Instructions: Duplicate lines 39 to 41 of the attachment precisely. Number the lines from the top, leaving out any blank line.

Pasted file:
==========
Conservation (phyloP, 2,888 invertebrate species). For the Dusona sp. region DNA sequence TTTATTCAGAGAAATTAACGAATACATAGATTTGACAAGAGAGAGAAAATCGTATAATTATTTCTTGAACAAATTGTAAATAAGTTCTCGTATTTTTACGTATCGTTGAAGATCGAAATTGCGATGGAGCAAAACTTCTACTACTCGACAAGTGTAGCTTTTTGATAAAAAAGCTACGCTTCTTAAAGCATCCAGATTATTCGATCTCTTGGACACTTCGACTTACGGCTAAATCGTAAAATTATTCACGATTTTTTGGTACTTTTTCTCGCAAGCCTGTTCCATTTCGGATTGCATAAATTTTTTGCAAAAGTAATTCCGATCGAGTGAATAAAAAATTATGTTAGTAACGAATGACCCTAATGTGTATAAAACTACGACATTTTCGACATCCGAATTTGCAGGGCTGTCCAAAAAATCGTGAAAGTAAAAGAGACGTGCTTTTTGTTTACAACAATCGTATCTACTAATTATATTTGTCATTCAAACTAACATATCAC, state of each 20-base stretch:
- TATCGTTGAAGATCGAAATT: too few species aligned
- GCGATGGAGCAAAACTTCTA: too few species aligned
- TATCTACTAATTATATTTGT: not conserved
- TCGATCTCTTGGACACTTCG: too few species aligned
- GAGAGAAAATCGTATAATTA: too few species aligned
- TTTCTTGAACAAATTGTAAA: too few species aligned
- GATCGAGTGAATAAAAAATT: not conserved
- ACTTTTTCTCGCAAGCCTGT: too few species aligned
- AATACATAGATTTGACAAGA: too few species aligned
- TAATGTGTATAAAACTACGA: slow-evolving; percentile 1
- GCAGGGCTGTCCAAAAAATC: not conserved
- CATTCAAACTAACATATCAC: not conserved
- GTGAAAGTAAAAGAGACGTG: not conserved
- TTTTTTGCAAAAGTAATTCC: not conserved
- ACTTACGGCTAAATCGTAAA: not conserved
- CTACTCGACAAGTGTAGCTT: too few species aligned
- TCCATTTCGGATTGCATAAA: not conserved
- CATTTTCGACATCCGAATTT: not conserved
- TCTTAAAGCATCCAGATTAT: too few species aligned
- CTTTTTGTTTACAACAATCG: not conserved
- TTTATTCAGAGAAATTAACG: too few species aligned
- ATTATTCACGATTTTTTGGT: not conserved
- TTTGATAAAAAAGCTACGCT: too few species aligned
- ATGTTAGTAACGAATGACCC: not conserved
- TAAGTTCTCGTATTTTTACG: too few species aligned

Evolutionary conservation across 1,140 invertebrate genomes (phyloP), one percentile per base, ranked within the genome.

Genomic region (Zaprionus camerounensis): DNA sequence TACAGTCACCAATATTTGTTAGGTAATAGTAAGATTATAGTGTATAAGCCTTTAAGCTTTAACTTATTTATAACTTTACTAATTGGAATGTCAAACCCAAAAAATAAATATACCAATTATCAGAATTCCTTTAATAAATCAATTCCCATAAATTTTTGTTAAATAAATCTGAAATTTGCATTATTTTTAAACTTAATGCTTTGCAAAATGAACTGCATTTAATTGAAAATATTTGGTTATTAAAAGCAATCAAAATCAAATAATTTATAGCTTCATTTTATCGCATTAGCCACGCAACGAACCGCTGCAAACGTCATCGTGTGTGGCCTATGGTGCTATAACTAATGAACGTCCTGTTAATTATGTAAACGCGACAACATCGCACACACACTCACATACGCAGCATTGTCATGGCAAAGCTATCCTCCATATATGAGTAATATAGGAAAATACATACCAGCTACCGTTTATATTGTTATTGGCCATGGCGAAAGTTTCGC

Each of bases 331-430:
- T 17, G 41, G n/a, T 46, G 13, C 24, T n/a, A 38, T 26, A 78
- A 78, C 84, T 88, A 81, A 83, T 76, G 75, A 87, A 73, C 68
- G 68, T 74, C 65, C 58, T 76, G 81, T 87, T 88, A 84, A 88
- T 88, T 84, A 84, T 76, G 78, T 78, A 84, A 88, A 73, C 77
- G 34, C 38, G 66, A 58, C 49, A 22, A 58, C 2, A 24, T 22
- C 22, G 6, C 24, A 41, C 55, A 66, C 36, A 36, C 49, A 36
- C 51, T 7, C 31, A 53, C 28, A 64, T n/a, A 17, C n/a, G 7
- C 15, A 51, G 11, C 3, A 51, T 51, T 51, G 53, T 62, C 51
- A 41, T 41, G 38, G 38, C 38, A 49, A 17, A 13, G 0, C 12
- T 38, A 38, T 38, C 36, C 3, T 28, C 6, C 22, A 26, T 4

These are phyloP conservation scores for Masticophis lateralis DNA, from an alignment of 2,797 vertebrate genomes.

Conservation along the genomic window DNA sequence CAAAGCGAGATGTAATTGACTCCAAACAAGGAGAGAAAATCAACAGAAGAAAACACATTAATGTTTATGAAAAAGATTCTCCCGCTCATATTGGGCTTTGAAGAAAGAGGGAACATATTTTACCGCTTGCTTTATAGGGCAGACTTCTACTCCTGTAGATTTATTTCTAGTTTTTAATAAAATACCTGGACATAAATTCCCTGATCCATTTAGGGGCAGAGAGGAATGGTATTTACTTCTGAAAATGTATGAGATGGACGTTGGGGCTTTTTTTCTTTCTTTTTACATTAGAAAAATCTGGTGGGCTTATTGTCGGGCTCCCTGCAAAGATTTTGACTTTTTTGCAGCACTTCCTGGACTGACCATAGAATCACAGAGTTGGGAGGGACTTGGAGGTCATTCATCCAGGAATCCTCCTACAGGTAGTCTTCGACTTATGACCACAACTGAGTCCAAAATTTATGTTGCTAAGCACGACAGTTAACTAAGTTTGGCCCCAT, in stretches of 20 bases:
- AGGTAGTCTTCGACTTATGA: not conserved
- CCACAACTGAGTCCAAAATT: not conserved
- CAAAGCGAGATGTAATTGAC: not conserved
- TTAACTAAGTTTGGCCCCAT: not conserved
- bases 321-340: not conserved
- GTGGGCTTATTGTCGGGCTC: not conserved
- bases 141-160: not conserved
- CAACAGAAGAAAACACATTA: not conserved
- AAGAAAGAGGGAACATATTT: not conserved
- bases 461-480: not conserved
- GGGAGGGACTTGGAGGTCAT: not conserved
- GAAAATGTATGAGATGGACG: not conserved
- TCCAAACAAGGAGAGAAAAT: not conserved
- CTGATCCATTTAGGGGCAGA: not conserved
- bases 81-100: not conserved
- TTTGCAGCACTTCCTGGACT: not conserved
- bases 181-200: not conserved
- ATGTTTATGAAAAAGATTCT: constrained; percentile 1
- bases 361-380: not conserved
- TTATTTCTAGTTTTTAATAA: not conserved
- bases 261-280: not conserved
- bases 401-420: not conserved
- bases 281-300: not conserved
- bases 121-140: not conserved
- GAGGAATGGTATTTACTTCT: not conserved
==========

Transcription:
- T 38, A 38, T 38, C 36, C 3, T 28, C 6, C 22, A 26, T 4

These are phyloP conservation scores for Masticophis lateralis DNA, from an alignment of 2,797 vertebrate genomes.

Conservation along the genomic window DNA sequence CAAAGCGAGATGTAATTGACTCCAAACAAGGAGAGAAAATCAACAGAAGAAAACACATTAATGTTTATGAAAAAGATTCTCCCGCTCATATTGGGCTTTGAAGAAAGAGGGAACATATTTTACCGCTTGCTTTATAGGGCAGACTTCTACTCCTGTAGATTTATTTCTAGTTTTTAATAAAATACCTGGACATAAATTCCCTGATCCATTTAGGGGCAGAGAGGAATGGTATTTACTTCTGAAAATGTATGAGATGGACGTTGGGGCTTTTTTTCTTTCTTTTTACATTAGAAAAATCTGGTGGGCTTATTGTCGGGCTCCCTGCAAAGATTTTGACTTTTTTGCAGCACTTCCTGGACTGACCATAGAATCACAGAGTTGGGAGGGACTTGGAGGTCATTCATCCAGGAATCCTCCTACAGGTAGTCTTCGACTTATGACCACAACTGAGTCCAAAATTTATGTTGCTAAGCACGACAGTTAACTAAGTTTGGCCCCAT, in stretches of 20 bases: